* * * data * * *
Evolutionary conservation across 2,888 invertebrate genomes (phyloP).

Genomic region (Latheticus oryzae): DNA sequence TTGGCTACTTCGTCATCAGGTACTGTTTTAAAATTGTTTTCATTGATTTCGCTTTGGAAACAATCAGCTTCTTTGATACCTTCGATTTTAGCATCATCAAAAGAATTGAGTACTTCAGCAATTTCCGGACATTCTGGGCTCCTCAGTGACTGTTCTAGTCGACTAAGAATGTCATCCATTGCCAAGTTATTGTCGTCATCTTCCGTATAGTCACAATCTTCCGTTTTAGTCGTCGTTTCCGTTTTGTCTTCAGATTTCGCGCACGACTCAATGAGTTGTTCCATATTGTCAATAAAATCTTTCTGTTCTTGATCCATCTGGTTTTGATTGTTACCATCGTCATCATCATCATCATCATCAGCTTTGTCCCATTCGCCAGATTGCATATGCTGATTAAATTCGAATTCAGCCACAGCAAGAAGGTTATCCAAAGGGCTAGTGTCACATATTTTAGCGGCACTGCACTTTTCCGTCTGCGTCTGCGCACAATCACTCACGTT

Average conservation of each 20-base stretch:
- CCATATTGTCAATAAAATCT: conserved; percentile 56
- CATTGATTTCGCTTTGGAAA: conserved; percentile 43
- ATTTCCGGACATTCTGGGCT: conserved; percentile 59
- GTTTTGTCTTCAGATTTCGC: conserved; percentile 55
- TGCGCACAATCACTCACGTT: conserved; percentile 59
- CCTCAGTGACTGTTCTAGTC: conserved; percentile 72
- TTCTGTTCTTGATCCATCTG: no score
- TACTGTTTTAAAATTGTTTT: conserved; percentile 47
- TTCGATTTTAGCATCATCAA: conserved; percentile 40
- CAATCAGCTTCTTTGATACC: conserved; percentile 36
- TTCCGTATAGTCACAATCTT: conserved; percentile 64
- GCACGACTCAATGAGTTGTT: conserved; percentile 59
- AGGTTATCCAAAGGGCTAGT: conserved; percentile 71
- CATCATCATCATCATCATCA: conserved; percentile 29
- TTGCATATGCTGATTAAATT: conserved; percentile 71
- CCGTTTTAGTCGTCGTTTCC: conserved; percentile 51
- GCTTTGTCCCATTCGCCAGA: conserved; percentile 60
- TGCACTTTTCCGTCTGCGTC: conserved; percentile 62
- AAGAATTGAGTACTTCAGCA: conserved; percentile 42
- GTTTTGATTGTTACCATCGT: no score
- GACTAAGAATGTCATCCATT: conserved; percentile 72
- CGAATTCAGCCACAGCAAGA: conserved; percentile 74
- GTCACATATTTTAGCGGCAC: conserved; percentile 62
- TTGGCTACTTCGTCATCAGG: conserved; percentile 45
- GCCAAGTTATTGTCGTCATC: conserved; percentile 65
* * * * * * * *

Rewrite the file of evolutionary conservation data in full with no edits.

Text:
Evolutionary conservation across 2,888 invertebrate genomes (phyloP).

Genomic region (Latheticus oryzae): DNA sequence TTGGCTACTTCGTCATCAGGTACTGTTTTAAAATTGTTTTCATTGATTTCGCTTTGGAAACAATCAGCTTCTTTGATACCTTCGATTTTAGCATCATCAAAAGAATTGAGTACTTCAGCAATTTCCGGACATTCTGGGCTCCTCAGTGACTGTTCTAGTCGACTAAGAATGTCATCCATTGCCAAGTTATTGTCGTCATCTTCCGTATAGTCACAATCTTCCGTTTTAGTCGTCGTTTCCGTTTTGTCTTCAGATTTCGCGCACGACTCAATGAGTTGTTCCATATTGTCAATAAAATCTTTCTGTTCTTGATCCATCTGGTTTTGATTGTTACCATCGTCATCATCATCATCATCATCAGCTTTGTCCCATTCGCCAGATTGCATATGCTGATTAAATTCGAATTCAGCCACAGCAAGAAGGTTATCCAAAGGGCTAGTGTCACATATTTTAGCGGCACTGCACTTTTCCGTCTGCGTCTGCGCACAATCACTCACGTT

Average conservation of each 20-base stretch:
- CCATATTGTCAATAAAATCT: conserved; percentile 56
- CATTGATTTCGCTTTGGAAA: conserved; percentile 43
- ATTTCCGGACATTCTGGGCT: conserved; percentile 59
- GTTTTGTCTTCAGATTTCGC: conserved; percentile 55
- TGCGCACAATCACTCACGTT: conserved; percentile 59
- CCTCAGTGACTGTTCTAGTC: conserved; percentile 72
- TTCTGTTCTTGATCCATCTG: no score
- TACTGTTTTAAAATTGTTTT: conserved; percentile 47
- TTCGATTTTAGCATCATCAA: conserved; percentile 40
- CAATCAGCTTCTTTGATACC: conserved; percentile 36
- TTCCGTATAGTCACAATCTT: conserved; percentile 64
- GCACGACTCAATGAGTTGTT: conserved; percentile 59
- AGGTTATCCAAAGGGCTAGT: conserved; percentile 71
- CATCATCATCATCATCATCA: conserved; percentile 29
- TTGCATATGCTGATTAAATT: conserved; percentile 71
- CCGTTTTAGTCGTCGTTTCC: conserved; percentile 51
- GCTTTGTCCCATTCGCCAGA: conserved; percentile 60
- TGCACTTTTCCGTCTGCGTC: conserved; percentile 62
- AAGAATTGAGTACTTCAGCA: conserved; percentile 42
- GTTTTGATTGTTACCATCGT: no score
- GACTAAGAATGTCATCCATT: conserved; percentile 72
- CGAATTCAGCCACAGCAAGA: conserved; percentile 74
- GTCACATATTTTAGCGGCAC: conserved; percentile 62
- TTGGCTACTTCGTCATCAGG: conserved; percentile 45
- GCCAAGTTATTGTCGTCATC: conserved; percentile 65